And this is exactly what they want you to think. The alternative is for an electorate to begin to wonder why its elected representatives want to forcibly keep its citizens out of courtrooms, or why you didn’t have to pay sales tax on a pumpkin, but did have to pay tax on the legal services you needed when a critical system on your car failed and sent you to the hospital for three weeks.
But sound bites like “ending frivolous lawsuits” and “reigning in legal fees” play much better to a crowd. The problems only show themselves when you, much like the aforementioned faulty car, take a look under the hood.
A prime example of this can be found in an analysis written by Stanford Law Professor Nora Freeman Engstrom. In it, she examines the impact of the Lawsuit Abuse Reduction Act, or LARA. Like the Protecting Access to Care Act of 2017 (aka, H.R. 1215), it has a name that invokes confidence and benefits for the greater good. It invokes safety and legal protection. It makes it sound as though our lawmakers are actually doing their jobs.
And, again, just like the Protecting Access to Care Act of 2017, it strips away your rights, legal protections, and access to your very own court systems. It stacks the deck against you and protects companies and corporations, rather than protecting you as an American citizen.
The problem is that in order to understand LARA’s true impact, you have to be willing to go back to 1983 and find out what Federal Rule of Civil Procedure 11 is, how it affects you, and why you should care. Most Americans won’t do that. Instead they’ll leave it to the very people who are – at this very moment – using the positions to which they were elected to undermine it.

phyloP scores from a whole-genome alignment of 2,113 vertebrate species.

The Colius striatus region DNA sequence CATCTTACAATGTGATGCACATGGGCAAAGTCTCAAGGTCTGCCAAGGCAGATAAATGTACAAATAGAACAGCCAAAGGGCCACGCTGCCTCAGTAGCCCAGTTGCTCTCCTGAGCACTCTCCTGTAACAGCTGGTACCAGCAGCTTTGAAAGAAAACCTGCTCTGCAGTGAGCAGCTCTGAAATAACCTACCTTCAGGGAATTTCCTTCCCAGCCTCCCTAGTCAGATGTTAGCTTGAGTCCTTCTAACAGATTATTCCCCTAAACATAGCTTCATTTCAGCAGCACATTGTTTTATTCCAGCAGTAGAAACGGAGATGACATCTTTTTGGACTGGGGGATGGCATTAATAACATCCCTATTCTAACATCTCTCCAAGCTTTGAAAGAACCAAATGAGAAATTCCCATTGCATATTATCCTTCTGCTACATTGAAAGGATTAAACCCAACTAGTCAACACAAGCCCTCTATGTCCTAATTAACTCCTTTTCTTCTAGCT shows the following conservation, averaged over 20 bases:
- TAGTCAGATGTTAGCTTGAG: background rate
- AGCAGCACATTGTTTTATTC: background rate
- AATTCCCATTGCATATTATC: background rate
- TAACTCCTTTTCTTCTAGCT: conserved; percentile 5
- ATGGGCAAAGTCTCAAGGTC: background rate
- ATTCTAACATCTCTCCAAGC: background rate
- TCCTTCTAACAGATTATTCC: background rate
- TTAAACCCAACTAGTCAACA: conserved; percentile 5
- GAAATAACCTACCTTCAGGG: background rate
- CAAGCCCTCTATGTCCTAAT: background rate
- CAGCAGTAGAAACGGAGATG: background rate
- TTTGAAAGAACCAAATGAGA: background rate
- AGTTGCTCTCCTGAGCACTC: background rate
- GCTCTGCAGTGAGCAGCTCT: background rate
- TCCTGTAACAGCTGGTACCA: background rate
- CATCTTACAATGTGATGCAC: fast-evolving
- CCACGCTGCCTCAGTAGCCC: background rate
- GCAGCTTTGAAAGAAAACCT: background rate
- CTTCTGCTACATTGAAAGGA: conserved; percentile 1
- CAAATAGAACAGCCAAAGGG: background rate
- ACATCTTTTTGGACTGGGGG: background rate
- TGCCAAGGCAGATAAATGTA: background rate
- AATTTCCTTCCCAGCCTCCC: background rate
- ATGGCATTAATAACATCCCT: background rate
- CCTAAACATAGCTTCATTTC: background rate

Is this starting to make sense?
You see, civil justice is not a partisan issue. It’s not for or against Republicans just as it is not for or against Democrats. Civil justice is for everyone.
Legislative meddling in these delicate systems is dangerous. In their efforts to appease their corporate overlords, these representatives could – either intentionally or unintentionally – open the door to a further and even more significant erosion of every single American’s civil and constitutionally-granted rights.
This is due largely to the fact that the legal world is highly dependent on precedence. Interpretation and application of a law to one situation can be used to apply a law to a completely separate and, at times, unrelated situation. Corporations know this; they’ve been subject to it since before the industrial revolution. Now, it would seem, they’re using the same principle to chip away at those very same laws and regulations.
And, so long as the checks are big enough, our elected representatives are more than happy to help them.
These actions have set us on a very dangerous course. It is up to the American population to see through the doublespeak of the names of these laws and to realize that, for the most part, they are being duped. As each side screams at the other and accusations fly of working to undermine everything that makes America what it is, it is up to those same people to see that that work is being done by the very people they elected to represent them.
This reckless activity must stop.